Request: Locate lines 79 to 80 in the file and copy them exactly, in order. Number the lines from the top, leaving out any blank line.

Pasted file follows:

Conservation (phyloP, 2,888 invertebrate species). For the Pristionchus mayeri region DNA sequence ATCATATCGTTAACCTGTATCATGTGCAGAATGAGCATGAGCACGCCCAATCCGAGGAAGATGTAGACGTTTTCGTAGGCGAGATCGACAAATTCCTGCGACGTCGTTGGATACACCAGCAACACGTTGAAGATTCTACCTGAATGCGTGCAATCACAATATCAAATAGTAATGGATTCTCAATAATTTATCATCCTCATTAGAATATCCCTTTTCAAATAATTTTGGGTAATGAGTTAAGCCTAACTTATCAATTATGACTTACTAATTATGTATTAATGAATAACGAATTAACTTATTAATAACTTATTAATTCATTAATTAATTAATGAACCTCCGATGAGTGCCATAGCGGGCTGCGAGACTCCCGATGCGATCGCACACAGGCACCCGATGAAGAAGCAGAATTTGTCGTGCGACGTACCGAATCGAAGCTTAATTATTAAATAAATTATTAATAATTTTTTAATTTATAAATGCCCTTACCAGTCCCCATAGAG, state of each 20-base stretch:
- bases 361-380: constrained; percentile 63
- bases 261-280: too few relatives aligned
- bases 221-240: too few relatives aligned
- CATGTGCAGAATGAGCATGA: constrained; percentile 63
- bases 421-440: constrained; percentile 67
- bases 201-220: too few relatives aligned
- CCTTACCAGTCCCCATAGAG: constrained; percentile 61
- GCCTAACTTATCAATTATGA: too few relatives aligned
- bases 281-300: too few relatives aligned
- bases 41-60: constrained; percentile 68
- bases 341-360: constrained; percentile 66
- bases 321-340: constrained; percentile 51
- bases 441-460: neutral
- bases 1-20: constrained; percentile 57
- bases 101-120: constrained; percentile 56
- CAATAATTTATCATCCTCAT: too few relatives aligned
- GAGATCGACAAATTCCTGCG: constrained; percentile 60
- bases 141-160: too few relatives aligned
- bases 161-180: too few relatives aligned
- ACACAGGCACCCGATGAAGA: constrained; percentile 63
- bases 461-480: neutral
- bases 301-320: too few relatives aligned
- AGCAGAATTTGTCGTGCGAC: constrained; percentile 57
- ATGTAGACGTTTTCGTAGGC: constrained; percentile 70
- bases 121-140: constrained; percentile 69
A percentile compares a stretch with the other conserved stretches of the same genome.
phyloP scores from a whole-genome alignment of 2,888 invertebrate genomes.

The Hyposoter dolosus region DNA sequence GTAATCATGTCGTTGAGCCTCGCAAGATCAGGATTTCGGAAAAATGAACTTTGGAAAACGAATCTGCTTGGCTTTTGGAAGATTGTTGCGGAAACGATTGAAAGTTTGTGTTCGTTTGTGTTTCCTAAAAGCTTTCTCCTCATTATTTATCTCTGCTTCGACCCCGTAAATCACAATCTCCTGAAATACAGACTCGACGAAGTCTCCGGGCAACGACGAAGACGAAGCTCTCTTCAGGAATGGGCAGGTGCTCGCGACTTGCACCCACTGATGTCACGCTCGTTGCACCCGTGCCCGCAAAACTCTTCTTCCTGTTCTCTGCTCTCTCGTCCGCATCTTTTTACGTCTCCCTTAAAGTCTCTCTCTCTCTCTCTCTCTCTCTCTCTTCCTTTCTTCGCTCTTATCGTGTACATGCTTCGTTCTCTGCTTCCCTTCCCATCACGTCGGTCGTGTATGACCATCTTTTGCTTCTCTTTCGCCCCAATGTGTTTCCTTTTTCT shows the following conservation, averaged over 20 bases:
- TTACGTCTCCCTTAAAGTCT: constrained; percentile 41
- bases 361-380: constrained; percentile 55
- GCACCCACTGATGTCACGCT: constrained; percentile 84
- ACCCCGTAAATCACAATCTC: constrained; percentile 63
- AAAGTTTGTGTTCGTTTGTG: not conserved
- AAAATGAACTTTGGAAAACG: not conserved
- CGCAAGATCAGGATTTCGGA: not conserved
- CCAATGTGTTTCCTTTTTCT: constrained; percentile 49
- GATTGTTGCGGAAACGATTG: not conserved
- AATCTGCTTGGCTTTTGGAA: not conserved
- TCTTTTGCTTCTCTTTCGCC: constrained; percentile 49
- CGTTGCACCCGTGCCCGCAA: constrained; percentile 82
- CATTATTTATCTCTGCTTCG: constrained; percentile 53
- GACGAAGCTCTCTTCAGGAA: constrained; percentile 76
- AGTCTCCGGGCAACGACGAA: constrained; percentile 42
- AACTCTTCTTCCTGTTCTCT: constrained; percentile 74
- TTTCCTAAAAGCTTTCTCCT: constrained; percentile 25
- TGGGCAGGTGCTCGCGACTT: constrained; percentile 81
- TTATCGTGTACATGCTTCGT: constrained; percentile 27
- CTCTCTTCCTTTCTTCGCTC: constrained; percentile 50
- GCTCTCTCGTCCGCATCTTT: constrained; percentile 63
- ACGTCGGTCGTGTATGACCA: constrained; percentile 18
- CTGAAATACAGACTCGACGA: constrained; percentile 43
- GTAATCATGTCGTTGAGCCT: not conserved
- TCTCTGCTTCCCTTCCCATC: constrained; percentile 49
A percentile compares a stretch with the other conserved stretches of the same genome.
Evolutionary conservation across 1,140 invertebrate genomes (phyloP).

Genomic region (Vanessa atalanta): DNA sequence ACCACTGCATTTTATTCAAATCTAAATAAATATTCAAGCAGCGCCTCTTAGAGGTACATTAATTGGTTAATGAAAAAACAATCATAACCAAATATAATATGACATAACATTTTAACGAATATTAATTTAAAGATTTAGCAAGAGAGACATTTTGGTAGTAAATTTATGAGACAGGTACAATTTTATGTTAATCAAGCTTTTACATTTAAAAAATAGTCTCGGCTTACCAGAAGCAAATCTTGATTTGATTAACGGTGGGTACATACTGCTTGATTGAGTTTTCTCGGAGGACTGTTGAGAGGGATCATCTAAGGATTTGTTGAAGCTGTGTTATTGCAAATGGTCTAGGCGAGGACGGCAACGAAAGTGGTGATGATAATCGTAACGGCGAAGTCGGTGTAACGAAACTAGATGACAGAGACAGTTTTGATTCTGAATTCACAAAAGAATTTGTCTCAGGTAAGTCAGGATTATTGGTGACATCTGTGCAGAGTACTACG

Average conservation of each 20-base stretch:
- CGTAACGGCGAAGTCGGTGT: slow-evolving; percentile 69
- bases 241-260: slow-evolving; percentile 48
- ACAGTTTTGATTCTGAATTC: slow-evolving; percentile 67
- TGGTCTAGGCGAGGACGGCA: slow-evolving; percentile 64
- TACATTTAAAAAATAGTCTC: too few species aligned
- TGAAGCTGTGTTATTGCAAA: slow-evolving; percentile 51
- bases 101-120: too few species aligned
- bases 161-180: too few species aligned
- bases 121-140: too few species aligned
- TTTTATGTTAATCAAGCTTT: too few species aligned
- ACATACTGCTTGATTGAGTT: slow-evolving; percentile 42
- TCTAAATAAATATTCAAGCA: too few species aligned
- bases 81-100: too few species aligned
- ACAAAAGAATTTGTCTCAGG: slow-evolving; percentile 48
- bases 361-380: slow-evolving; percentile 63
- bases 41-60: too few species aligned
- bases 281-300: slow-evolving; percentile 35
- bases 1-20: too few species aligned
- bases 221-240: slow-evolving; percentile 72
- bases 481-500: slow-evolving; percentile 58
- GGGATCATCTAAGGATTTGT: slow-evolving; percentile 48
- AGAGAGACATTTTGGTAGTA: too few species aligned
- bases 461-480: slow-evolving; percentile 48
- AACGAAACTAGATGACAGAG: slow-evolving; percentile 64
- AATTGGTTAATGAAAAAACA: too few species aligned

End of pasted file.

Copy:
- GGGATCATCTAAGGATTTGT: slow-evolving; percentile 48
- AGAGAGACATTTTGGTAGTA: too few species aligned